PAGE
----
Oshinski JN, Yang Z, Jones JR, Mata JF, French BA. Imaging time after Gd-DTPA injection is critical in using delayed enhancement to determine infarct size accurately with magnetic resonance imaging. Circulation. 2001;104:2838–42. https://doi.org/10.1161/hc4801.100351.

    CAS  Article  PubMed  Google Scholar 

  6. 6.

    Grebe O, Paetsch I, Kestler H, et al. Optimal acquisition parameters for contrast enhanced magnetic resonance imaging after chronic myocardial infarction. J Cardiovasc Magn Reson. 2003;5:575–87. https://doi.org/10.1081/JCMR-120025231.

    Article  PubMed  Google Scholar 

  7. 7.

    Basha T, Roujol S, Kissinger KV, Goddu B, Manning WJ, Nezafat R. Black blood late gadolinium enhancement using combined T(2) magnetization preparation and inversion recovery. J Cardiovasc Magn Reson. 2015;17:O14–O14. https://doi.org/10.1186/1532-429X-17-S1-O14.

    Article  PubMed Central  Google Scholar 

  8. 8.

    Setser RM, Chung YC, Weaver JA, Stillman AE, Simonetti OP, White RD. Effect of inversion time on delayed-enhancement magnetic resonance imaging with and without phase-sensitive reconstruction. J Magn Reson Imaging. 2005;21:650–5. https://doi.org/10.1002/jmri.20323.

    Article  PubMed  Google Scholar 

  9. 9.

    Kellman P, Arai AE, McVeigh ER, Aletras AH. Phase-sensitive inversion recovery for detecting myocardial infarction using gadolinium-delayed hyperenhancement†. Magn Reson Med. 2002;47:372–83. https://doi.org/10.1002/mrm.10051.

    Article  PubMed  PubMed Central  Google Scholar 

  10. 10.

    Kellman P, Arai AE. Cardiac imaging techniques for physicians: late enhancement. J Magn Reson Imaging. 2012;36:529–42. https://doi.org/10.1002/jmri.23605.

    Article  PubMed  PubMed Central  Google Scholar 

  11. 11.

    Holtackers RJ, Van De Heyning CM, Nazir MS, et al. Clinical value of dark-blood late gadolinium enhancement cardiovascular magnetic resonance without additional magnetization preparation. J Cardiovasc Magn Reson. 2019;21:44. https://doi.org/10.1186/s12968-019-0556-1.

    Article  PubMed  PubMed Central  Google Scholar 

  12. 12.

    Foo TKF, Wolff SD, Gupta SN, Kraitchman DL. Enhanced viability imaging: Improved contrast in myocardial delayed enhancement using dual inversion time subtraction. Magn Reson Med. 2005;53:1484–9. https://doi.org/10.1002/mrm.20515.

    Article  PubMed  Google Scholar 

  13. 13.

    Farrelly C, Rehwald W, Salerno M, et al. Improved detection of subendocardial hyperenhancement in myocardial infarction using dark blood-pool delayed enhancement MRI. Am J Roentgenol. 2011;196:339–48. https://doi.org/10.2214/AJR.10.4418.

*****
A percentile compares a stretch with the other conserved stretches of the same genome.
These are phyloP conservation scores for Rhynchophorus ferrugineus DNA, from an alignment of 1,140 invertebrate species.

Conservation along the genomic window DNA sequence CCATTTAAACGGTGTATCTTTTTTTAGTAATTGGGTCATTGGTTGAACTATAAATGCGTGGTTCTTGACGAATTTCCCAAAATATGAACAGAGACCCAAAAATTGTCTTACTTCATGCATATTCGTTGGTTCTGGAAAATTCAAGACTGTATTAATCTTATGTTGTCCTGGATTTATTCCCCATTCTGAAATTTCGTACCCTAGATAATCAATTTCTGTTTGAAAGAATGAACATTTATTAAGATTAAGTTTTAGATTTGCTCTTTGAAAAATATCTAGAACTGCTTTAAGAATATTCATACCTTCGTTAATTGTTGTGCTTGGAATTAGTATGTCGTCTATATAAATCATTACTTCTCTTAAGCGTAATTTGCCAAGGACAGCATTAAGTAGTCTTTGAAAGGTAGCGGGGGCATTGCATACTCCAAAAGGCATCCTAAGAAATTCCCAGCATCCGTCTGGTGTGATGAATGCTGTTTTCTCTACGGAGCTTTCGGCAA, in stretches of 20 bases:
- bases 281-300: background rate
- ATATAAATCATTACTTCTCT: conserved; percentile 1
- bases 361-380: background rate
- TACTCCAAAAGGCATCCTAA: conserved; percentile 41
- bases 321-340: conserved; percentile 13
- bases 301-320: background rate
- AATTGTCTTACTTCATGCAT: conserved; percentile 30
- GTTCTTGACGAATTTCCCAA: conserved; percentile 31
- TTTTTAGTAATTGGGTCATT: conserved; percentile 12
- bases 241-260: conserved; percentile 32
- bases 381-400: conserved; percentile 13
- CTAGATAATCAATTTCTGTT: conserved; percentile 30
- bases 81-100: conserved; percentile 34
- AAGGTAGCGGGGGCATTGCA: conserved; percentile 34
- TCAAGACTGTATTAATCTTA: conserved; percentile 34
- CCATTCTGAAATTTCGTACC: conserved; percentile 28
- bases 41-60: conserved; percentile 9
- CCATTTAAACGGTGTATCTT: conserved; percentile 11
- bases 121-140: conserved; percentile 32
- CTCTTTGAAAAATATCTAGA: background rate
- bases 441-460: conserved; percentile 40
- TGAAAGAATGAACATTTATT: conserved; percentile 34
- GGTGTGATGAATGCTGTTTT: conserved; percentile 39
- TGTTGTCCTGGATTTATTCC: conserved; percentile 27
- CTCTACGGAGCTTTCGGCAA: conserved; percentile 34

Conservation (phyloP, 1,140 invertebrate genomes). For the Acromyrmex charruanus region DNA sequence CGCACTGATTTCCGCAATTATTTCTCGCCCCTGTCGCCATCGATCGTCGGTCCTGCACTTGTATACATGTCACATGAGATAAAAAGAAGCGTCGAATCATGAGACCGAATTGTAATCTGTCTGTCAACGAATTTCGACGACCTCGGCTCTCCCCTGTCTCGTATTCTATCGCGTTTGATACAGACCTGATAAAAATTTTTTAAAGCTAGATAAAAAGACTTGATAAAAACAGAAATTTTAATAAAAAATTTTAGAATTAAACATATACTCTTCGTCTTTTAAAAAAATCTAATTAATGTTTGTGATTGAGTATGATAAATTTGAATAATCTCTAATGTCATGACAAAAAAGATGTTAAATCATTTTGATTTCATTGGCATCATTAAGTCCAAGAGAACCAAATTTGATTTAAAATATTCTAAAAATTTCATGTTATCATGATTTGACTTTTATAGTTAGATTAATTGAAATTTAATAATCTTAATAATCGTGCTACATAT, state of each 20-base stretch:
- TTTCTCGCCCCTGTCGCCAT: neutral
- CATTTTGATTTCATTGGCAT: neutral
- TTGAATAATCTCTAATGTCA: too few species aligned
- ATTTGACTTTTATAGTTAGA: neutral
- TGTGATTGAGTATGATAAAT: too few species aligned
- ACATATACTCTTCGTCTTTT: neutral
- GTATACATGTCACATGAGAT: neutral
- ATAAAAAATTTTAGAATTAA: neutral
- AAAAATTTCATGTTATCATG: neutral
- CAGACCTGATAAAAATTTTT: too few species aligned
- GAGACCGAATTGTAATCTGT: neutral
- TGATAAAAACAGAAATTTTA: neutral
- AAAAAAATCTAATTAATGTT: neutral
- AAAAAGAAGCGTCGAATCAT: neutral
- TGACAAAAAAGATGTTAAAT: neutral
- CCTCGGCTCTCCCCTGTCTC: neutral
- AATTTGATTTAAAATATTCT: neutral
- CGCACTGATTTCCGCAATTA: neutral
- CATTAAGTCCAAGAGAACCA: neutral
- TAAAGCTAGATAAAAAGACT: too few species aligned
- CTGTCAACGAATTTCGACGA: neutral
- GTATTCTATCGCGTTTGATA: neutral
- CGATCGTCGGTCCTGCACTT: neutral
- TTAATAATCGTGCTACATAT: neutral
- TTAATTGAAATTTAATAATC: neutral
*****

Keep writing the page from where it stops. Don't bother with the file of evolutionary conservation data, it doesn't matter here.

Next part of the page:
Article  Google Scholar 

  14. 14.

    Peel SA, Morton G, Chiribiri A, Schuster A, Nagel E, Botnar RM. Dual inversion-recovery MR imaging sequence for reduced blood signal on late gadolinium-enhanced images of myocardial scar. Radiology. 2012;264:242–9. https://doi.org/10.1148/radiol.12112004.

    Article  PubMed  Google Scholar 

  15. 15.

    Liu C-Y, Wieben O, Brittain JH, Reeder SB. Improved delayed enhanced myocardial imaging with T2-Prep inversion recovery magnetization preparation. J Magn Reson Imaging. 2008;28:1280–6. https://doi.org/10.1002/jmri.21560.

    Article  PubMed  Google Scholar 

  16. 16.

    Kellman P, Xue H, Olivieri LJ, et al. Dark blood late enhancement imaging. J Cardiovasc Magn Reson. 2016;18:77. https://doi.org/10.1186/s12968-016-0297-3.

    Article  PubMed  PubMed Central  Google Scholar 

  17. 17.

    Ginami G, Neji R, Rashid I, et al. 3D whole-heart phase sensitive inversion recovery CMR for simultaneous black-blood late gadolinium enhancement and bright-blood coronary CMR angiography. J Cardiovasc Magn Reson. 2017;19:94. https://doi.org/10.1186/s12968-017-0405-z.

    Article  PubMed  PubMed Central  Google Scholar 

  18. 18.

    Muscogiuri G, Rehwald WG, Schoepf UJ, et al. T(Rho) and magnetization transfer and INvErsion recovery (TRAMINER)-prepared imaging: a novel contrast-enhanced flow-independent dark-blood technique for the evaluation of myocardial late gadolinium enhancement in patients with myocardial infarction. J Magn Reson Imaging. 2017;45:1429–37. https://doi.org/10.1002/jmri.25498.

    Article  PubMed  Google Scholar 

  19. 19.

    Kim HW, Rehwald WG, Jenista ER, et al. Dark-blood delayed enhancement cardiac magnetic resonance of myocardial infarction. JACC Cardiovasc Imaging. 2018;11:1758–69. https://doi.org/10.1016/j.jcmg.2017.09.021.

    Article  PubMed  Google Scholar 

  20. 20.

    Holtackers RJ, Chiribiri A, Schneider T, Higgins DM, Botnar RM. Dark-blood late gadolinium enhancement without additional magnetization preparation. J Cardiovasc Magn Reson. 2017;19:64. https://doi.org/10.1186/s12968-017-0372-4.

    Article  PubMed  PubMed Central  Google Scholar 

  21. 21.